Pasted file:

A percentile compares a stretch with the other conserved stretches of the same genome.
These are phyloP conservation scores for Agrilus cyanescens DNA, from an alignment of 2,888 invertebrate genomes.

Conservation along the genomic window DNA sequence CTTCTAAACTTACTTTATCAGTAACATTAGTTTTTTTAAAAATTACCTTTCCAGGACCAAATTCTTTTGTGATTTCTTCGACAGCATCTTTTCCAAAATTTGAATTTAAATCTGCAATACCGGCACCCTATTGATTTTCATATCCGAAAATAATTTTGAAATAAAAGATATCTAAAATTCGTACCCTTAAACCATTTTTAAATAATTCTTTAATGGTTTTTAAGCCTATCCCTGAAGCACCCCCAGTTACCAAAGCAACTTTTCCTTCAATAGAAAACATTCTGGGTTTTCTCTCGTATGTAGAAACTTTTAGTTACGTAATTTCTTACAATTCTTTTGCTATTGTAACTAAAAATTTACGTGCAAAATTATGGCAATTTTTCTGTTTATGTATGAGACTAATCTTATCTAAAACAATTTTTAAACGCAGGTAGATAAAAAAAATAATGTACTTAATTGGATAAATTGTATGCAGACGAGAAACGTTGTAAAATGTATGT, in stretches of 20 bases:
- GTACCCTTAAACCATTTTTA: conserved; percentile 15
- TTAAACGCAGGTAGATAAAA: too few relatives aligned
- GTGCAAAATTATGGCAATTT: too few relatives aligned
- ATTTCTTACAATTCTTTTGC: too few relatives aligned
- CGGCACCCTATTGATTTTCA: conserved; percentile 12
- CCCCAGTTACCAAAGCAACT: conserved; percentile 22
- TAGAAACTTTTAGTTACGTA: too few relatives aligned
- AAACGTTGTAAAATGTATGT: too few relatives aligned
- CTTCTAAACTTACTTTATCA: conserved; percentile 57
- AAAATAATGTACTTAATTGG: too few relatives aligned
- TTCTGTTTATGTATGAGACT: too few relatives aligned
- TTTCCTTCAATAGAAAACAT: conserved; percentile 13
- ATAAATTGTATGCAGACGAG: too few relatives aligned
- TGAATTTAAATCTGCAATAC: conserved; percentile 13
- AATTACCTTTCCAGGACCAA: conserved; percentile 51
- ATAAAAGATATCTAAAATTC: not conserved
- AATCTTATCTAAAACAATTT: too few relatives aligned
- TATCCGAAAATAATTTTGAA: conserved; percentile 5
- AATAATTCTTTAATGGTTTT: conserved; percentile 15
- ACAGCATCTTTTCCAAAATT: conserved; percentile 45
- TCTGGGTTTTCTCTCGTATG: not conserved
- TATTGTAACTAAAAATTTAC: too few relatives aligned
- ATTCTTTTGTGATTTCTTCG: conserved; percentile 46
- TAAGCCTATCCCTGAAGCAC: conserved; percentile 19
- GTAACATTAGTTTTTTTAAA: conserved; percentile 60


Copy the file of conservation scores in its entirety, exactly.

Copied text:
A percentile compares a stretch with the other conserved stretches of the same genome.
These are phyloP conservation scores for Agrilus cyanescens DNA, from an alignment of 2,888 invertebrate genomes.

Conservation along the genomic window DNA sequence CTTCTAAACTTACTTTATCAGTAACATTAGTTTTTTTAAAAATTACCTTTCCAGGACCAAATTCTTTTGTGATTTCTTCGACAGCATCTTTTCCAAAATTTGAATTTAAATCTGCAATACCGGCACCCTATTGATTTTCATATCCGAAAATAATTTTGAAATAAAAGATATCTAAAATTCGTACCCTTAAACCATTTTTAAATAATTCTTTAATGGTTTTTAAGCCTATCCCTGAAGCACCCCCAGTTACCAAAGCAACTTTTCCTTCAATAGAAAACATTCTGGGTTTTCTCTCGTATGTAGAAACTTTTAGTTACGTAATTTCTTACAATTCTTTTGCTATTGTAACTAAAAATTTACGTGCAAAATTATGGCAATTTTTCTGTTTATGTATGAGACTAATCTTATCTAAAACAATTTTTAAACGCAGGTAGATAAAAAAAATAATGTACTTAATTGGATAAATTGTATGCAGACGAGAAACGTTGTAAAATGTATGT, in stretches of 20 bases:
- GTACCCTTAAACCATTTTTA: conserved; percentile 15
- TTAAACGCAGGTAGATAAAA: too few relatives aligned
- GTGCAAAATTATGGCAATTT: too few relatives aligned
- ATTTCTTACAATTCTTTTGC: too few relatives aligned
- CGGCACCCTATTGATTTTCA: conserved; percentile 12
- CCCCAGTTACCAAAGCAACT: conserved; percentile 22
- TAGAAACTTTTAGTTACGTA: too few relatives aligned
- AAACGTTGTAAAATGTATGT: too few relatives aligned
- CTTCTAAACTTACTTTATCA: conserved; percentile 57
- AAAATAATGTACTTAATTGG: too few relatives aligned
- TTCTGTTTATGTATGAGACT: too few relatives aligned
- TTTCCTTCAATAGAAAACAT: conserved; percentile 13
- ATAAATTGTATGCAGACGAG: too few relatives aligned
- TGAATTTAAATCTGCAATAC: conserved; percentile 13
- AATTACCTTTCCAGGACCAA: conserved; percentile 51
- ATAAAAGATATCTAAAATTC: not conserved
- AATCTTATCTAAAACAATTT: too few relatives aligned
- TATCCGAAAATAATTTTGAA: conserved; percentile 5
- AATAATTCTTTAATGGTTTT: conserved; percentile 15
- ACAGCATCTTTTCCAAAATT: conserved; percentile 45
- TCTGGGTTTTCTCTCGTATG: not conserved
- TATTGTAACTAAAAATTTAC: too few relatives aligned
- ATTCTTTTGTGATTTCTTCG: conserved; percentile 46
- TAAGCCTATCCCTGAAGCAC: conserved; percentile 19
- GTAACATTAGTTTTTTTAAA: conserved; percentile 60